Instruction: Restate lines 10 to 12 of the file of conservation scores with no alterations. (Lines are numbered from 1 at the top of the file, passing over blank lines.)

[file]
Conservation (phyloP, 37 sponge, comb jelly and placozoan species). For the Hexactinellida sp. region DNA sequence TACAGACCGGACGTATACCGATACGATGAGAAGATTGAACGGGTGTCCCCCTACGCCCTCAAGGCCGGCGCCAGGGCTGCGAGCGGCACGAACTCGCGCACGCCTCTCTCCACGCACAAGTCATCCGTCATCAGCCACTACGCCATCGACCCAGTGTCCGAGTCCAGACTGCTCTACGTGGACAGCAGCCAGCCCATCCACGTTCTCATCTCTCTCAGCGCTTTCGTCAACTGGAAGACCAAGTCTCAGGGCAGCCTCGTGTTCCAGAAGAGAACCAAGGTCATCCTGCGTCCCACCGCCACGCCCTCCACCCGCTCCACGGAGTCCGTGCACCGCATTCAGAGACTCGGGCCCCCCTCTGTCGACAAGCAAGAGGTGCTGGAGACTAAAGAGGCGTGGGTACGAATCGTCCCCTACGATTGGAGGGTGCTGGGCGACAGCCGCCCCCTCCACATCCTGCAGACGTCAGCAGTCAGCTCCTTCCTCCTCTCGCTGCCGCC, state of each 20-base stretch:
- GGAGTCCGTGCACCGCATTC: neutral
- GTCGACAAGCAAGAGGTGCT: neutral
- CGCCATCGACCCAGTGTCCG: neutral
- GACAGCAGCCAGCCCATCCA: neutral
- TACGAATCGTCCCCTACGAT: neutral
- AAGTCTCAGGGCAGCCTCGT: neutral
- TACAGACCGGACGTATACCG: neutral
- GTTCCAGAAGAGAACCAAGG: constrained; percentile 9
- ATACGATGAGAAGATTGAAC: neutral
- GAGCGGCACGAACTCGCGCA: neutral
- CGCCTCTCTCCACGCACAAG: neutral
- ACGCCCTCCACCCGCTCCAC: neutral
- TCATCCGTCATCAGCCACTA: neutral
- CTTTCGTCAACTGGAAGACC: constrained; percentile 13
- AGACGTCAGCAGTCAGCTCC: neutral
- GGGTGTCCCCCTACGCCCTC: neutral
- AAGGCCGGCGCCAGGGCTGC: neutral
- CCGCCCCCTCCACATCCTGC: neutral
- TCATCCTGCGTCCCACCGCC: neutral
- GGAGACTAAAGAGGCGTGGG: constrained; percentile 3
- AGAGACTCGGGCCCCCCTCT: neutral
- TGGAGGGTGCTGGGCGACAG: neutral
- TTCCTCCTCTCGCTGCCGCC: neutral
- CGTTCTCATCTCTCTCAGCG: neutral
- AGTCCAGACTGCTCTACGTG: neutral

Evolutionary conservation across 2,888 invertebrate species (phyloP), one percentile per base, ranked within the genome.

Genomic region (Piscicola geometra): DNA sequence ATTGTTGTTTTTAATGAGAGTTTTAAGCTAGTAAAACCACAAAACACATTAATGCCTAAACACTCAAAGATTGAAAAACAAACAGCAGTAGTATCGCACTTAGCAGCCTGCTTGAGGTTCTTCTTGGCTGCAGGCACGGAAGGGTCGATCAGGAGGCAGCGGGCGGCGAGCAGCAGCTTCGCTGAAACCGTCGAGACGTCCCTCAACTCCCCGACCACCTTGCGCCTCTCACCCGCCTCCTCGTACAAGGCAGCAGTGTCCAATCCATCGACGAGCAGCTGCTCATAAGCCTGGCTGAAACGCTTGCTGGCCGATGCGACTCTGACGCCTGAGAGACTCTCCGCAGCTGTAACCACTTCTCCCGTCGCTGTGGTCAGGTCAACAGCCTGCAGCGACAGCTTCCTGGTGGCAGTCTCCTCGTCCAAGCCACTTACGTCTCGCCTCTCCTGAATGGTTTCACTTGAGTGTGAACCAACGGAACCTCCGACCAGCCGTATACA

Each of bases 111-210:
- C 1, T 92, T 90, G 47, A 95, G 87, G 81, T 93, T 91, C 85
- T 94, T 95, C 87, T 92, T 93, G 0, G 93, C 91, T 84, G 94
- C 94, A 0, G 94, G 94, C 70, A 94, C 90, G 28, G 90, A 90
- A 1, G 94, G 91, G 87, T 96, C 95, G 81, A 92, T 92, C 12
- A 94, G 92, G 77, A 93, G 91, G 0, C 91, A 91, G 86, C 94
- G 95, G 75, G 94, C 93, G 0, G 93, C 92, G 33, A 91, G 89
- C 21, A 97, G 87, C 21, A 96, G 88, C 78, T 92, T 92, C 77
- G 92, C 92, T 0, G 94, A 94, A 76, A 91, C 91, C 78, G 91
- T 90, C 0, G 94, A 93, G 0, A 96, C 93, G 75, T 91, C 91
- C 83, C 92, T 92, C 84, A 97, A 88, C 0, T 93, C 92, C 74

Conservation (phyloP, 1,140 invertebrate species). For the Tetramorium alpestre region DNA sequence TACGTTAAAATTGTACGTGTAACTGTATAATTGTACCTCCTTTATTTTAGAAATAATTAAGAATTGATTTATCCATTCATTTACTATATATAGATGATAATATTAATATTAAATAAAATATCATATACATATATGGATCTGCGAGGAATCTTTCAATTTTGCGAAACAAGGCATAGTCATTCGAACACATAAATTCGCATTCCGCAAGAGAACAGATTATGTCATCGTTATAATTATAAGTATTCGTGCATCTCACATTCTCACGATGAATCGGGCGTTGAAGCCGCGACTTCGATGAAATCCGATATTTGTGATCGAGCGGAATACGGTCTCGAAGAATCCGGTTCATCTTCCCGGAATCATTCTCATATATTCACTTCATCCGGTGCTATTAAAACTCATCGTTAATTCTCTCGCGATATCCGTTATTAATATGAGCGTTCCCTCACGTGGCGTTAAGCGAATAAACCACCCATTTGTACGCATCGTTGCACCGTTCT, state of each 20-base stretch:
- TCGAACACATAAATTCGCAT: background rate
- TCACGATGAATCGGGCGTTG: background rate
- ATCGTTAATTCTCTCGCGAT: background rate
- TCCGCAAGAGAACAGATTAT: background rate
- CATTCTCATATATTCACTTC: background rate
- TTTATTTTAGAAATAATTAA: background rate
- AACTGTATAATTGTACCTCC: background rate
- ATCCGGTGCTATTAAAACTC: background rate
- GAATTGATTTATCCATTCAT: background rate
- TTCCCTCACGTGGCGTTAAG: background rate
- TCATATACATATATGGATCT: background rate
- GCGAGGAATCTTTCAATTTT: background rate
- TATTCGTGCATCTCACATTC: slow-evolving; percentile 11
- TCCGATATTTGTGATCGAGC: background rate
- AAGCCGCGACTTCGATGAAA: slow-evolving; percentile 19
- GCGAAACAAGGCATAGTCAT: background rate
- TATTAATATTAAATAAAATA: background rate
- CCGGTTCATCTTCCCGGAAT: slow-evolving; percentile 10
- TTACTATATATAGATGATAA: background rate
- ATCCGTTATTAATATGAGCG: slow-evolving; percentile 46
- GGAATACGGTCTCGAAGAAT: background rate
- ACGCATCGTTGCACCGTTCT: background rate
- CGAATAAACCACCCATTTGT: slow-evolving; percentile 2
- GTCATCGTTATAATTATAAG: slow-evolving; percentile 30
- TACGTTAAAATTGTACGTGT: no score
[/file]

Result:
- ATACGATGAGAAGATTGAAC: neutral
- GAGCGGCACGAACTCGCGCA: neutral
- CGCCTCTCTCCACGCACAAG: neutral